Dad found a travel bag store and wanted to buy me more bags. Uh, no.

So many emotions were going through my mind...joy, sadness, excitement, nervousness...so many things. I was alternately laughing, screaming, and crying. It was intense. I started to wonder if I had gone mad. I have absolutely no frame of reference for this; I couldn't compare it to anything. This is maddening.

Immigration went without a hitch (tip: if you hold a Malaysian IC, even though you have a foreign passport, you can go to the Malaysian Passport counter). There were free Internet kiosks at the departure lounge, though one computer had some sort of log in problem (and it was a bit on the slow side). There was quite a line to board, but it was pretty painless overall.

This is a codesharing flight between Malaysian Airlines and Air India. It's going to Los Angeles from Kuala Lumpur via Taipei (and perhaps Hyderabad, since there were quite a number of people that started there). Fear the multiculturalness.

I did receive a bunch of phonecalls from those who have been in my life for a while. Even talked to my best friend via SMS for a while. It all seems like I'm going off forever, never to return.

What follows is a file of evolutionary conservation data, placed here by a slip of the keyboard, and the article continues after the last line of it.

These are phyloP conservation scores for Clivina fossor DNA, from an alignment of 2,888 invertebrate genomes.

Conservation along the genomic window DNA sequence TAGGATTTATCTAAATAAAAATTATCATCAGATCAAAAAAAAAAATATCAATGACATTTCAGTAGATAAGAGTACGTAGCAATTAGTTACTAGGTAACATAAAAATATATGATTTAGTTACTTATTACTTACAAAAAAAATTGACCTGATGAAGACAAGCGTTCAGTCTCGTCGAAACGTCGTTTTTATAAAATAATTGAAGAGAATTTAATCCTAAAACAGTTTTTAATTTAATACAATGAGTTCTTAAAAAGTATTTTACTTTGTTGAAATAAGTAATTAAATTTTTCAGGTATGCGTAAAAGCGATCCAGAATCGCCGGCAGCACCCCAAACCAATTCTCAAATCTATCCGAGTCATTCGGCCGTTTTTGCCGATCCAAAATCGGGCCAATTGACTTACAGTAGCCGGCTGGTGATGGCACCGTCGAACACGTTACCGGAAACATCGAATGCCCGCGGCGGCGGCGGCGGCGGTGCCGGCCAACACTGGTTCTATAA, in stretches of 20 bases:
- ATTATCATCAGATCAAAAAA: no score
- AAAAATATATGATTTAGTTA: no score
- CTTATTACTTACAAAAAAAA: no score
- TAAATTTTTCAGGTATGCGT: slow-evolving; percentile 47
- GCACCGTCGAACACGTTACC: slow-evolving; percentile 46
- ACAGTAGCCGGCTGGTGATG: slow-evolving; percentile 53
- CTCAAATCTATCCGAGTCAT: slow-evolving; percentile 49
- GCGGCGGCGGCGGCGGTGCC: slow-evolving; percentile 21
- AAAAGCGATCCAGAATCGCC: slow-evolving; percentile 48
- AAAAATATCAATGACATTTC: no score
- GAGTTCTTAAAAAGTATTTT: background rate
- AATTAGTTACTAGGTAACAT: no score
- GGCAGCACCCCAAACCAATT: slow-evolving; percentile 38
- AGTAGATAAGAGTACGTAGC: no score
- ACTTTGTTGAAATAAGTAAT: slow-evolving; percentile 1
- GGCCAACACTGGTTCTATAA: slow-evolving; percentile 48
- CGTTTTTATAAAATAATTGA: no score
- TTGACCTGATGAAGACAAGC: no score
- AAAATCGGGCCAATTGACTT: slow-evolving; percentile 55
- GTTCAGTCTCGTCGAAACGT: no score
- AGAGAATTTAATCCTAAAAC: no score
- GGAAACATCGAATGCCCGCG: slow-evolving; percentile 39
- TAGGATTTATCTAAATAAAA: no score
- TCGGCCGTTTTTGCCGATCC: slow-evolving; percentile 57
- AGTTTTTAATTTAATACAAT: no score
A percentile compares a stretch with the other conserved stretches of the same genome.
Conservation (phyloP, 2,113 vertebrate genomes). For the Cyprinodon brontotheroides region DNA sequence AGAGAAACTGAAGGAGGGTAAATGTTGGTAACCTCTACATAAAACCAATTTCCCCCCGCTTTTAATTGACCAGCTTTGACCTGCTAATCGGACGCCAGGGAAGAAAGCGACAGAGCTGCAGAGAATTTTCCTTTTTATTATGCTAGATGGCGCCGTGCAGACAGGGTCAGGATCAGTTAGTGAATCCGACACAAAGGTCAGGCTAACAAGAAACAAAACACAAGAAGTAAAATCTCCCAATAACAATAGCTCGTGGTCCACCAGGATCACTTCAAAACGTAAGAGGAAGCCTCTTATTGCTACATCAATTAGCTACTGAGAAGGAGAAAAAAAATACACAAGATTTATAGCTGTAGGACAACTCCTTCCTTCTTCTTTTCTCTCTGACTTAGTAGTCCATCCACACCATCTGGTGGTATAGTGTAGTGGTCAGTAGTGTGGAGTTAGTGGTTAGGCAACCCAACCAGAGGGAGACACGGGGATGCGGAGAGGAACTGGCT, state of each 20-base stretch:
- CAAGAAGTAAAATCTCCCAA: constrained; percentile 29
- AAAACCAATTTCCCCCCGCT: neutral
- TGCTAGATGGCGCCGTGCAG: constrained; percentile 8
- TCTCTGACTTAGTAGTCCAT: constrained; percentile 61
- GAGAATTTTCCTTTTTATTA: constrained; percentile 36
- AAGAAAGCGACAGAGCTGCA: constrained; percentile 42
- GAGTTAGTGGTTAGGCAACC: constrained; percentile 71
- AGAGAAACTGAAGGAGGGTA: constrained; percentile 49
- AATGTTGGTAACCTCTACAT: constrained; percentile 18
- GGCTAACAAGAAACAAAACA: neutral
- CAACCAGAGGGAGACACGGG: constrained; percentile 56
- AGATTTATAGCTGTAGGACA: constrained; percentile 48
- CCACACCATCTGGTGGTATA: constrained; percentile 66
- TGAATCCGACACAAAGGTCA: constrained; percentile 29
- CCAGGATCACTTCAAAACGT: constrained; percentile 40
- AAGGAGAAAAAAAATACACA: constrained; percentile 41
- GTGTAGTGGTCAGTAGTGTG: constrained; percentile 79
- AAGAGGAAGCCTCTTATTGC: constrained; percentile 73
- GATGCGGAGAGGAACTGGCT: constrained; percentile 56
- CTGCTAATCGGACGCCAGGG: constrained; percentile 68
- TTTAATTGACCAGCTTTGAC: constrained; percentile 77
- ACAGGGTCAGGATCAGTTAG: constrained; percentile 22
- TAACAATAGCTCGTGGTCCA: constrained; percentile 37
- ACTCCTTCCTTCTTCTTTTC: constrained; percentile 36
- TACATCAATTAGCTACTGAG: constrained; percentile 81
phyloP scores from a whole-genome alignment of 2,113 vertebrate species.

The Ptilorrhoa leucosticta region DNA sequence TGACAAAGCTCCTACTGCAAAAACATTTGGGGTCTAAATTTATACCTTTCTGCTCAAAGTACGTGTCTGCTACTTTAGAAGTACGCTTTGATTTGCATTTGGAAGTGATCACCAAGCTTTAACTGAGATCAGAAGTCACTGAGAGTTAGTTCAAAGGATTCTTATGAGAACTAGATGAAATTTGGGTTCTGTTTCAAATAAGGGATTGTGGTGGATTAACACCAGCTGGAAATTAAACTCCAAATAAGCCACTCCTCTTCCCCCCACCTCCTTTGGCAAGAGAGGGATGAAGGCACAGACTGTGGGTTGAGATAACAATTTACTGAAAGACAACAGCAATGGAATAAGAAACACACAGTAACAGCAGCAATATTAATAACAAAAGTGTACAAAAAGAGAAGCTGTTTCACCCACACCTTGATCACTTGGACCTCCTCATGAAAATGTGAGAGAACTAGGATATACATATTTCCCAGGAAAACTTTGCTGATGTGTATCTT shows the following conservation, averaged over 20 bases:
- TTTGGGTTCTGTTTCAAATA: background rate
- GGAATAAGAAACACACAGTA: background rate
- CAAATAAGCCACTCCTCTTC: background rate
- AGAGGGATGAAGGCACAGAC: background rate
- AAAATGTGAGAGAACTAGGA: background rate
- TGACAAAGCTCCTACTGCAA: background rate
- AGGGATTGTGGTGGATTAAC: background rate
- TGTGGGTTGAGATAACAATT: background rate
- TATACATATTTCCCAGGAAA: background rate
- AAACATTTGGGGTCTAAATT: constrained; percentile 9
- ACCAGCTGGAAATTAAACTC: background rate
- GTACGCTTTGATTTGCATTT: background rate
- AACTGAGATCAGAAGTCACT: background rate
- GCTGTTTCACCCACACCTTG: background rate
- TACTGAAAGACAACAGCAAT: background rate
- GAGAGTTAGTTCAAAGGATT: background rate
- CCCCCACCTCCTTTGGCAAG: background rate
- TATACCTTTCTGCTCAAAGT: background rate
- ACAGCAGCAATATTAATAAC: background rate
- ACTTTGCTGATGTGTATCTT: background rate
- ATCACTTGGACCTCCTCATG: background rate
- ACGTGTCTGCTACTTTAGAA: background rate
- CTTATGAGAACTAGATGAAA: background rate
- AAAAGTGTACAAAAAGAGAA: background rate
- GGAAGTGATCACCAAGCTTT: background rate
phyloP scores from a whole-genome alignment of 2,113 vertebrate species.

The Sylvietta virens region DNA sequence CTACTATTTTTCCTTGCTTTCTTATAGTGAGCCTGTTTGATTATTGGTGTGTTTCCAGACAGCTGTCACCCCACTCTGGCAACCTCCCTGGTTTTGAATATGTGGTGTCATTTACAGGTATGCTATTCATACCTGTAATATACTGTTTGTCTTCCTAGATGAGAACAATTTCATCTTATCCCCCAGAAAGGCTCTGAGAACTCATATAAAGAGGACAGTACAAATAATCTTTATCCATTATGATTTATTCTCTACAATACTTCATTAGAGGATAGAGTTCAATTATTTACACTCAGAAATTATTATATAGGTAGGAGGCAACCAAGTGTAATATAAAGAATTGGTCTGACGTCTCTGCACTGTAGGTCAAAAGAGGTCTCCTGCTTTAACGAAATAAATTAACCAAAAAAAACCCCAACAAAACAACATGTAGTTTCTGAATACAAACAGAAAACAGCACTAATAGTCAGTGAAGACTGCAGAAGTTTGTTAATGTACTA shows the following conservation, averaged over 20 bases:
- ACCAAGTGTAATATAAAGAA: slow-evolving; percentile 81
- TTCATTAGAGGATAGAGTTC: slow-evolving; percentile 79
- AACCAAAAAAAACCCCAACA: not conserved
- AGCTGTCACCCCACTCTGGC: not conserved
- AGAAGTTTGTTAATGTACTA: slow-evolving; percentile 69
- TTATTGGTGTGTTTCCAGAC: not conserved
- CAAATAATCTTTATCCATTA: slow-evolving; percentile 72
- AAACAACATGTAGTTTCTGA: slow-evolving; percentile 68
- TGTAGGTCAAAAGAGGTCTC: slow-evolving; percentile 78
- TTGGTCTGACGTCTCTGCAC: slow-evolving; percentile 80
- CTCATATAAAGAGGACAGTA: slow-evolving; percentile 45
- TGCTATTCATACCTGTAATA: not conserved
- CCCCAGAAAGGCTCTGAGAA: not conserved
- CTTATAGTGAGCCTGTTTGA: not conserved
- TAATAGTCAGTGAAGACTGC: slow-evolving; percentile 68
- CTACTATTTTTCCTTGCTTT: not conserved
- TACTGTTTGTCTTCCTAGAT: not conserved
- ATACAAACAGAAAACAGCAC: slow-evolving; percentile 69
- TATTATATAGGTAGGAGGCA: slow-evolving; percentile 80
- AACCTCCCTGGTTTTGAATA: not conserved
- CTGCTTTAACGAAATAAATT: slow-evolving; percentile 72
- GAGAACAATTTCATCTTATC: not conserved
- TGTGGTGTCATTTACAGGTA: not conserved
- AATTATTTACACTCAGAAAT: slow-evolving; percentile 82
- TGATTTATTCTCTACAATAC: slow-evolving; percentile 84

Well, I am returning...but I don't think I'm return the same. Even as I walked through the immigration counter, I had already changed.

[Stay tuned for more chunks coming up...I need to sleep sometime...]
tiaramerchgirl: (Default)
In about two to three days, I will be flying off to LA, recuperating from jetlag at a relative's place before going to Denver and starting this.

I always imagined this point in time to be rather chaotic; excited squeals, appeals for last-minute advice, impatience and nervousness peppered with hilarity and good cheer. Good chaos.

Well, it has been chaotic; not in a good way though.

Things are going absolutely haywire. Never mind the events that happened before; now we have bodily injuries (thankfully not mine, but still really unfortunate - send some healing vibes for my best friend please, she broke her toe) and some drama with my college with regards to supplementary work. That's already very suspicious as it is; it looks like the beginnings of a conspiracy. Once I may have been more involved in, had I not been flying off. As it is, they want me (and many others) to rewrite an essay that by all accounts was already fine, and they want it now. Sorry, but I don't have time.